Prizes will be awarded for Best Paper and Best Student Paper.
WHAT KINDS OF PAPERS DOES USENIX PUBLISH?
The most important thought to keep in mind when deciding whether to submit a
paper is "What will the audience or readers learn from my paper?" We don't
expect every paper to report on a major breakthrough, but we do look for
something new, potentially useful, and not entirely obvious. Think about how
different your work is from previously published papers; it may be good work but
if there is nothing new to learn, it isn't worth reading (or writing) a paper
about it. Think about how other people might find your work useful; can they
apply what you are teaching them to their own systems? And, does your work
really improve upon the previous state of the art? Or does it show how other
people have been confused? "Negative results" that contradict the conventional
wisdom are often as important as positive results.
Trying to decide if something is non-obvious isn't easy (patent lawyers make
lots of money arguing about this), and sometimes the best ideas seem obvious in
hindsight. However, if several people have done the same thing, and you are
simply the first person to have considered writing a paper about it, perhaps it
is too obvious.
The Program Committee will also be trying to decide if papers will lead to a
good 25-minute presentation. Some papers are just too complex to be presented
this way (perhaps you should focus on just one aspect); other papers just don't
have enough to talk about for that long. On the other hand, a few rare papers
are accepted mostly because the committee expects them to produce an interesting
talk, but that might not otherwise merit publication.
Again, when you are writing your paper, keep in mind "what do I intend to teach
the reader?" That means keeping the paper focused on one or a few main points.
Don't try to cram too many big issues into the paper, and don't fill it up with
irrelevant details. But do include enough background for the reader to
understand why your problem is important, how your work relates to previous work
in the field, and how it might fit into a practical system. Also, provide enough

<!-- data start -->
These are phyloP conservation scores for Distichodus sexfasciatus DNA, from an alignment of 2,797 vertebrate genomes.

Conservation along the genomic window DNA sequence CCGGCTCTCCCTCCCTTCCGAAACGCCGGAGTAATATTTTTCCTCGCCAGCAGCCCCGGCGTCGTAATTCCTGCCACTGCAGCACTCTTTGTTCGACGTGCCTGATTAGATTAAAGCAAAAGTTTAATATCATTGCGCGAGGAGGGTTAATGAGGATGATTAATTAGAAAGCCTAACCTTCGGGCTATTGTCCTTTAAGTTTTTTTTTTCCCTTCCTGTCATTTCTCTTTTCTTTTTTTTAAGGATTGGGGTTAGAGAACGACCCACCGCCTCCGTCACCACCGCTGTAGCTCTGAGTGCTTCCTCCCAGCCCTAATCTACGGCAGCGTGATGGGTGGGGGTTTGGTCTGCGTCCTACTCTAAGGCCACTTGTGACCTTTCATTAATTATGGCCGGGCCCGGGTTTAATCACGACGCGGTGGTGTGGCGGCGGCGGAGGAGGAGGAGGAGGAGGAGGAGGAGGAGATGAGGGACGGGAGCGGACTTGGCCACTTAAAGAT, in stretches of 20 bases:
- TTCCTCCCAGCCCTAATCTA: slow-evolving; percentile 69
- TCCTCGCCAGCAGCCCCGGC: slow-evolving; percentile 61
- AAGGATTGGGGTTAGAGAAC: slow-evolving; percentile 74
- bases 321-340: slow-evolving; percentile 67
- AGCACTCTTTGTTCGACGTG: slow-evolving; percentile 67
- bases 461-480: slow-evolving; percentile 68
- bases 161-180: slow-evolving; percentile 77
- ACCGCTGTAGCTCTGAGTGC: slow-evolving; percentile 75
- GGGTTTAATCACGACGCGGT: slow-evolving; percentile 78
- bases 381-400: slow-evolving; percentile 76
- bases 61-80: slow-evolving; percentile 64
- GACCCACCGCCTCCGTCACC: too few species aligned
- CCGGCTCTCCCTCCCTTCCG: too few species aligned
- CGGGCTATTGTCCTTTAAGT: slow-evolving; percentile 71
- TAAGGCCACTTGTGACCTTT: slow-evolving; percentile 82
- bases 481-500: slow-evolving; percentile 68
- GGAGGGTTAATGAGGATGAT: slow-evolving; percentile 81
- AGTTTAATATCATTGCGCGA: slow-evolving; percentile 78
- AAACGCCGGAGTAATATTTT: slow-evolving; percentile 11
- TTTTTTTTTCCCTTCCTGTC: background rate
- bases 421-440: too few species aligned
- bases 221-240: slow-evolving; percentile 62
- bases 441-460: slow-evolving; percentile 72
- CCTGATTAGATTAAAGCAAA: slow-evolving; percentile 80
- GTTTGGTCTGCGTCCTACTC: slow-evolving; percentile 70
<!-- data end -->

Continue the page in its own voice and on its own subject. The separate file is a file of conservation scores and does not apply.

detail for the reader to put your performance measurements in context. It is
vitally important to provide a good bibliography, both so that you give proper
credit to previous work, and so that a reader can know where to turn to find
additional background information. The Program Committee will not look kindly on
a paper if the author doesn't appear to be familiar with the current literature.
MORE INFORMATION IS AVAILABLE
Lots of papers and books have been written about how to write a
good paper. We'd like to suggest that you read a paper called
Evaluation of the Ninth SOSP Submissions; or, How (and How Not) to
Write a Good Systems Paper. This was written by Roy Levin and
David D. Redell, the program committee co-chairs for SOSP-9, and
first appeared in ACM SIGOPS Operating Systems Review, Vol. 17,
No. 3 (July, 1983), pages 35-40.
Although SOSP and JVM have different foci, Levin and Redell
give good advice for authors of any kind of systems paper.
The authors have graciously agreed to make this paper available
If you have any other questions, feel free to send mail to the
Program Chair at firstname.lastname@example.org.
HOW SHOULD I GET MY MANUSCRIPT TO YOU?
The Program Committee would prefer to receive submissions via the
Web form. While we understand that there are
people who may not yet have access to the Web, using the Web for a majority of
submissions will not only help in automating the truly tedious administrative
work in paper submission, but it will also help in avoiding paper printing and
submission costs all around. If you cannot submit your paper via the Web for any
reason whatsoever, please contact the Program Chair (email@example.com)
for alternative means of submission.
We have found in the past that PDF files (readable by Acroread or Acrobat) are
often the best means of submitting papers.
PostScript files are also acceptable, but given that PostScript generators vary
quite a lot, it is likely that we may not be able to print every submitted
PostScript file. For instance, several software packages generate PostScript
that can only be printed on Apple Laserwriters. So if you submit PostScript
documents, please remember the following:
- Use only the most basic of fonts (TimesRoman, Helvetica,
Courier). Other fonts are often not available with every
printer or previewer.
- PostScript that requires some special prolog to be loaded into the printer
probably will not work for us. Please don't send such files!
- If you used a PC or Macintosh-based word processor to generate your
PostScript, ensure that it can be printed it on a more generic PostScript
printer before sending it so as to ensure that the PostScript is portable.
If the paper you submit via the web form is missing figures, tables or other
illustrations that are present in your original paper, please indicate this with
a prominent note and contact the Program Chairs for submitting these
Overseas authors should make sure that their abstract prints properly on
US-style 8.5x11 inch paper. Please make sure that you leave enough room for top
and bottom margins.
Finally, if you have any other questions, at any time during the entire
submissions process, especially if you have a paper idea but have concerns about
it not being "right" for this conference, PLEASE send mail to the Program Chair
The Program Committee